We have books, lots of books. Some in lists, some individually, some by cover. But they are all great, and we look forward to sharing them with you.
Even the most experienced reviewers can have a run of bad luck. When that happens, says Pete Croatto, the only thing to do is go back to “batting practice”—which he does here with three short, but effective reviews that show his reviewer’s swing is still sharp in Batting Practice.
Behind a favorite line of T.S. Eliot’s, “All shall be well, and/All manner of thing shall be well,” is the voice of the strange and compelling English religious mystic Dame Julian of Norwich—a woman who defied the usual roles for her time. At least that is what Lev Raphael thinks, as he reviews a new biography of Dame Julian in Medieval Enigma.
What are ten things you love about books? What books best illustrate those ten things? Gillian Polack has her own list (which she cheerfully admits could have been “a hundred, or a thousand.”) In fact, she cheats, because her booklist at the end of Lists of Ten—Again has a lot more than ten books on it!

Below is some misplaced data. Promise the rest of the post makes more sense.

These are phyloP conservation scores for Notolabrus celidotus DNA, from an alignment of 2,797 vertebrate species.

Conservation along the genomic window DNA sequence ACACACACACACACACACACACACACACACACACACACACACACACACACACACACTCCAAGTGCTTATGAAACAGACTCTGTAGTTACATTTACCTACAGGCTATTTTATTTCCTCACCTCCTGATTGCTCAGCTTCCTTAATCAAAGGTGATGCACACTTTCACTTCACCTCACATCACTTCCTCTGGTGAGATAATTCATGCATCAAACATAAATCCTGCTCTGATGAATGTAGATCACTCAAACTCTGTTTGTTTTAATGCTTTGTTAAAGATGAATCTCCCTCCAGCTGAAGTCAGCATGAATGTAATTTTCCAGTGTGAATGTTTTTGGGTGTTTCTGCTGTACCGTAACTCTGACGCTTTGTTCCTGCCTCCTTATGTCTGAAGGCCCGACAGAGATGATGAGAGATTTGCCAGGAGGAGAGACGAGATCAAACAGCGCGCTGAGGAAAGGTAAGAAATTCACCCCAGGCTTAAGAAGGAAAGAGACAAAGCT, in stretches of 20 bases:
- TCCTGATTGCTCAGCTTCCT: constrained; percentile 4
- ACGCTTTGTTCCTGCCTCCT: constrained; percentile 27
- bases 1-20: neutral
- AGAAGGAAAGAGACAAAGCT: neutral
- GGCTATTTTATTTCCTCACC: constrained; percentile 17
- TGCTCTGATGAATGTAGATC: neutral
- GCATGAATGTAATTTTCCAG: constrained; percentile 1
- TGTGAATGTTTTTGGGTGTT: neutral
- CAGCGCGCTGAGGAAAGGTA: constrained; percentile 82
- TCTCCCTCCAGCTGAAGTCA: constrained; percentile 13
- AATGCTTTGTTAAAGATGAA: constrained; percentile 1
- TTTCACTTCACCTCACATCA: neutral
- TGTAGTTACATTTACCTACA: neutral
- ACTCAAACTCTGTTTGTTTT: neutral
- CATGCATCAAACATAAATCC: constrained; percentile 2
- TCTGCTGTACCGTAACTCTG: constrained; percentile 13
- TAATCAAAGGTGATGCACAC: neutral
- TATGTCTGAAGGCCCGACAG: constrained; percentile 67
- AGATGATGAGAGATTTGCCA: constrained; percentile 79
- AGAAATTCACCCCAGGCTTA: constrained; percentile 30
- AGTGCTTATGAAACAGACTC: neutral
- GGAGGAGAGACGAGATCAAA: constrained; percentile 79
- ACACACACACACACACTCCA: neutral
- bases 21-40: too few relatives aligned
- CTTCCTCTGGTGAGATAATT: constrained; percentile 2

The recent recorded conversations of Jacqueline Kennedy and the historian Arthur Scheslinger during the Kennedy White House years has Carl Rollyson ruminating in A Breed Like No Other on how vital it is, when doing biography, to have the right person asking the questions.
When a box of books was left on her doorstep last week, Lauren Roberts found gold. And silver. A new series of specially-designed books from Penguin Classics, elegantly designed in soft metallic colors, is out. And worth buying, she says, in The Companionship of Art and Writing.